For me, the winter solstice marks the beginning of what John Beckett calls the “Twleve Days of Solstice” which encompasses Christmas Eve, Christmas, and the New Year. Really, it’s all the same thing to me, one long celebration of light emerging from the darkness. The longest night of the year is when the light is symbolically reborn and the days begin to lengthen again. The darkness, in the form of the Holly King (Santa Clause?), still reigns, but it begins its decline, as the light begins its ascendancy. The Goddess returns from the Underworld. She travails and bears her Son, the Sun Child (i.e., Mabon). The Goddess’ ascent from the tomb mirrors the coming forth of the Sun Child from the darkness of her womb. This theme runs through the solstice, Christmas, and the New Year.
This year, we are having a Unitarian friend over for the winter solstice. On Christmas Eve, we’ll attend a Unitarian vespers service and a Catholic midnight mass. We’re foregoing gifts this year and adopting a family in need. And for the New Year, I’m planning a Cosmic Calendar Countdown inspired by paganism.com/2013/12/04/starstuff-contemplating-by-jon-cleland-host-evolutionary-parenting-and-the-holidays/" class=" decorated-link" target="_blank">Jon Cleland Host’s “evolutionary parenting”. We’re unabashedly eclectic.
So what to call this solstice season? I like the name “Yule”. It’s Anglo-Saxon, which corresponds with the other Anglo-Saxon names for the summer solstices and spring equinox. It is also useful from an interfaith perspective, in that it is not completely foreign to Christians (“Yule-tide cheer”). The only problem is that no one knows the origin of the word “yule”. (I’ve seen etymologies to “wheel” and to “jolly” to “sacrifice”.) I do have a problem with the name “Midwinter” though, which is the second most popular Neo-Pagan name for the date. Here in the United States, late December is the beginning, not the middle, of winter. The middle of winter actually comes in early February, halfway to the Spring Equinox. There are plenty of other good names, though. “Winter Nights” (already used by Heathens) and “Mother Night” (Modranicht), which comes from Bede, aptly characterize the seasonal theme. Another possibility is “Sol Invicti” from the Roman festival, “Dies Natalis Solis Invicti” (Birth Day of the Unconquered Sun), which Christmas replaced. I like to think of the night preceding the solstice as “Modranicht” and the day after as “Sol Invicti”.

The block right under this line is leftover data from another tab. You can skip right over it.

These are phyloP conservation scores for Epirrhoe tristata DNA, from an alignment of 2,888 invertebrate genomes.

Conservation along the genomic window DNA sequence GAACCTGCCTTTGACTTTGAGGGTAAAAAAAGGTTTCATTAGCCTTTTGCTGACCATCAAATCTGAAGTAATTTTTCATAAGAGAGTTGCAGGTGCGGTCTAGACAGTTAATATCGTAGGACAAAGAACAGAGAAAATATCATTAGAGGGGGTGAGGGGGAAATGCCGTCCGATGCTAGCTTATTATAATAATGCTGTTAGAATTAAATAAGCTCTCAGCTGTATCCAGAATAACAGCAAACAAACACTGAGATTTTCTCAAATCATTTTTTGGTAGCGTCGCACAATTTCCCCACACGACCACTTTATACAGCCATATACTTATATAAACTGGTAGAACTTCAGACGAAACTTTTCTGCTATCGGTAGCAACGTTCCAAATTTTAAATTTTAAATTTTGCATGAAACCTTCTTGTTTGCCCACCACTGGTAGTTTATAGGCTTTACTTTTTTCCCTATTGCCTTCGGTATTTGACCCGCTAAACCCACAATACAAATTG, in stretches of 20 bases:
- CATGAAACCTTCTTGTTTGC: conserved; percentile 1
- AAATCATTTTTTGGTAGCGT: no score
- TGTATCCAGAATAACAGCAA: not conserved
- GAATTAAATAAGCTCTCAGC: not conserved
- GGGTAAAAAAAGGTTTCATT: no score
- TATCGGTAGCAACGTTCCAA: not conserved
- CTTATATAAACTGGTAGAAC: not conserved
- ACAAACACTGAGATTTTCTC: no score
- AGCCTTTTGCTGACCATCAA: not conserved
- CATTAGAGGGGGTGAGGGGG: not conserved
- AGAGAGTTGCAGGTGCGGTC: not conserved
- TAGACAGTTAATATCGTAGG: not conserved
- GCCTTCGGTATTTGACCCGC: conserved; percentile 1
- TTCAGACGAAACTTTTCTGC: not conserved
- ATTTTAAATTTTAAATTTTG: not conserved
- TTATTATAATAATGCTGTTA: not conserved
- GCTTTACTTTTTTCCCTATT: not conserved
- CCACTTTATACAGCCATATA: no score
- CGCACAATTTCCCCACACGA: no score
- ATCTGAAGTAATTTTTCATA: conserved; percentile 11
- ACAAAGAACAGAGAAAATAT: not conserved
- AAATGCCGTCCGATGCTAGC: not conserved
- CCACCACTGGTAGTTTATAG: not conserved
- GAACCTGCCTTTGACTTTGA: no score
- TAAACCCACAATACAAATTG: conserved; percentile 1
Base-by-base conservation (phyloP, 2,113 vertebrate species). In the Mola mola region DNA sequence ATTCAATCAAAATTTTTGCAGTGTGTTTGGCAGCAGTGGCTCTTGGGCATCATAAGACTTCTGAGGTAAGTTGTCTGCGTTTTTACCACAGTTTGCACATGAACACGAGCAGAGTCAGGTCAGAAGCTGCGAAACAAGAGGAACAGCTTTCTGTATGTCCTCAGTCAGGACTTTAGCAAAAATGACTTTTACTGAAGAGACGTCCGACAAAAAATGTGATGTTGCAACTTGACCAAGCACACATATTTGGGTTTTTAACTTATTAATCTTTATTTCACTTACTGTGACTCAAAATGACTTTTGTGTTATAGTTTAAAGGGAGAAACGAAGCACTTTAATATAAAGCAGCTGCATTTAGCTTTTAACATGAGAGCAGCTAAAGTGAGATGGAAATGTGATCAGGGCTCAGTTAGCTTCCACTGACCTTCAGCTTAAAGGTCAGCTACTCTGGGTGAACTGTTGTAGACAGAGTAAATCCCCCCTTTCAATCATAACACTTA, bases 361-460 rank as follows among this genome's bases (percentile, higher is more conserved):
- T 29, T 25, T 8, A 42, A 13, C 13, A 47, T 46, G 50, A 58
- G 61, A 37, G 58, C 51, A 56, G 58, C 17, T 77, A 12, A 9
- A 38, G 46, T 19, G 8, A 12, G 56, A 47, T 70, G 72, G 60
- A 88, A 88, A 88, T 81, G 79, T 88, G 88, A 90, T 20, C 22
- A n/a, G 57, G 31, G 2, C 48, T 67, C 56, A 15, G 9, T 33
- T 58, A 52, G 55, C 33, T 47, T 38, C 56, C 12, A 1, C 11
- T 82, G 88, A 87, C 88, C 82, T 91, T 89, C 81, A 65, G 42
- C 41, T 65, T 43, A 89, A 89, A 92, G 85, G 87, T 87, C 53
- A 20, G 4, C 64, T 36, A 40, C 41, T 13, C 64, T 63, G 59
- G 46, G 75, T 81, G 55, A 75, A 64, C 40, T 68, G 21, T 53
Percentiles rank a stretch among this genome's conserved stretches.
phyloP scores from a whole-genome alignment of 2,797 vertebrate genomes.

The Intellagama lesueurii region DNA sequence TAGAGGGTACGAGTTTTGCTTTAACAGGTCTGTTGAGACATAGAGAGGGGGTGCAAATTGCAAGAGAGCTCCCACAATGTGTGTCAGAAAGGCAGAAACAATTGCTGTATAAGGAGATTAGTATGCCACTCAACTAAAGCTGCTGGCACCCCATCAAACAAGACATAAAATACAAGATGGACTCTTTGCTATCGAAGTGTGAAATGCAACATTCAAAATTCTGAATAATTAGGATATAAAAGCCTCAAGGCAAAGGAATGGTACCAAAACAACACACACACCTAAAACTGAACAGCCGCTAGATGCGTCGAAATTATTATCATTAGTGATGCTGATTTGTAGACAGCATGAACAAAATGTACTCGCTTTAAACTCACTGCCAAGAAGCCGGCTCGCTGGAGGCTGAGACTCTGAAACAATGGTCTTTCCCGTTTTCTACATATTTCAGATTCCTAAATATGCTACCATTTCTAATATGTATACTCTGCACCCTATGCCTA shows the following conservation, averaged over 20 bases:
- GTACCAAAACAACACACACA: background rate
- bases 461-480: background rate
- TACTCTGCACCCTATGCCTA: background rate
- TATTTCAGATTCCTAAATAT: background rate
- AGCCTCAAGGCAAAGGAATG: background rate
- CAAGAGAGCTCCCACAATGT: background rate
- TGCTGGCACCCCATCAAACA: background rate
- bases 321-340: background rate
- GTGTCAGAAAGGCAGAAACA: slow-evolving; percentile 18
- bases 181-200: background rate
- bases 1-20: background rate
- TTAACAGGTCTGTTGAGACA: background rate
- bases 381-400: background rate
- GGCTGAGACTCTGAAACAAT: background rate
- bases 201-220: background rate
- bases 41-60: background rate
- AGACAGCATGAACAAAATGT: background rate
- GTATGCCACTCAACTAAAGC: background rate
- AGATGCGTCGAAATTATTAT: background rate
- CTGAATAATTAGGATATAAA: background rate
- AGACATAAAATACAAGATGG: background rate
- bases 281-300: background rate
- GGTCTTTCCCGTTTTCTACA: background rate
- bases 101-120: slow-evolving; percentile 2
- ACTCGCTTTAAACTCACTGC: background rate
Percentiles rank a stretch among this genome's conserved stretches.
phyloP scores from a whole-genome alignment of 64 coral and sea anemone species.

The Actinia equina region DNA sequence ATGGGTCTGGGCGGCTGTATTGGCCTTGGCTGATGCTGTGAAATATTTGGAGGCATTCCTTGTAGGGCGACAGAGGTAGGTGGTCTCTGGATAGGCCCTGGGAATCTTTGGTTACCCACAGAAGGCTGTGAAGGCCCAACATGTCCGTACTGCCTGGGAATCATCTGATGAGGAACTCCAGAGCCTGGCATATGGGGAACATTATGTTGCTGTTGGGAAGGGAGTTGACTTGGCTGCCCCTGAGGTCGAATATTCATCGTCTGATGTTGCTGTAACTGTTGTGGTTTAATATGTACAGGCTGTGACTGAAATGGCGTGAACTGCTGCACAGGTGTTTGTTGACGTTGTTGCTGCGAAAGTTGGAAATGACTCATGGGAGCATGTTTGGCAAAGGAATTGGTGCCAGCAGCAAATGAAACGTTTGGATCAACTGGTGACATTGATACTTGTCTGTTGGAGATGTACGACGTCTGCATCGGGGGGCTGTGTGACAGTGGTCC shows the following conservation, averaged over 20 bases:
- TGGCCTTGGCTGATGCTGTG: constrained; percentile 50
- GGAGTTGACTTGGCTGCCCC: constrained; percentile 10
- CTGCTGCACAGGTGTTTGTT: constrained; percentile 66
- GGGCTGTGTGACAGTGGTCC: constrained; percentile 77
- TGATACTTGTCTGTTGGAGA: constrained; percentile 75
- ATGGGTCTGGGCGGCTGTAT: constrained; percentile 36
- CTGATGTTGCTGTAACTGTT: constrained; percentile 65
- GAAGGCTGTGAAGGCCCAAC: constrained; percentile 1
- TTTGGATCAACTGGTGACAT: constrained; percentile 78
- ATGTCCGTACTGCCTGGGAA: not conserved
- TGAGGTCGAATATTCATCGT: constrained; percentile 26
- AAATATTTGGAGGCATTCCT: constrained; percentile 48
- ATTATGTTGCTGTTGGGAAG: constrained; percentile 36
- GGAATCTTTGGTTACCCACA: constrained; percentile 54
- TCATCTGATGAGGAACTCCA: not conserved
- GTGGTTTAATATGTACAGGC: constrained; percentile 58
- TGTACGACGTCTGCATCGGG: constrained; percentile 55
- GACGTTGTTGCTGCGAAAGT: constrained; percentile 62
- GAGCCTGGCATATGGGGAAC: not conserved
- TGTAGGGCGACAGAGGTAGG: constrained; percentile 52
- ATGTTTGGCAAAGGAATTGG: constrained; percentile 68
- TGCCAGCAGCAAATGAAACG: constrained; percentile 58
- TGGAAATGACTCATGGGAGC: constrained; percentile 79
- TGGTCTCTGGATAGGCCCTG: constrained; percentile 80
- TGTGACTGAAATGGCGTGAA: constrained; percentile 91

The only other bone I have to pick with the solstice season is its overemphasis on the light. Light all the candles you want — the more the better — but remember that what makes those candles really shine is the darkness in the background. This is after all the season of the Holly King, the dark twin of the Oak King who is born at the summer solstice and grows in power as the Sun’s strength weakens. I think there should be a little of the feeling of the Wild Hunt left over from All Hallows. And there’s plenty of dark material we could draw on. Sorry Megyn Kelly, there is a black Santa. No, I’m not talking about Billy Bob Thornton. I’m talking about characters like Black Peter and the Krampus. (Thanks to Jason Mankey for turning me on to these dark fellows.) I wouldn’t mind a little sinister with my jolly. That’s why I love the picture of the Holly King above. (I don’t know if that look is protective … or hungry.) I mean, can we really call ourselves Pagan if we’re not scaring some Christians a little bit?
Merry Christmastice to all, and to all a Good Modranicht!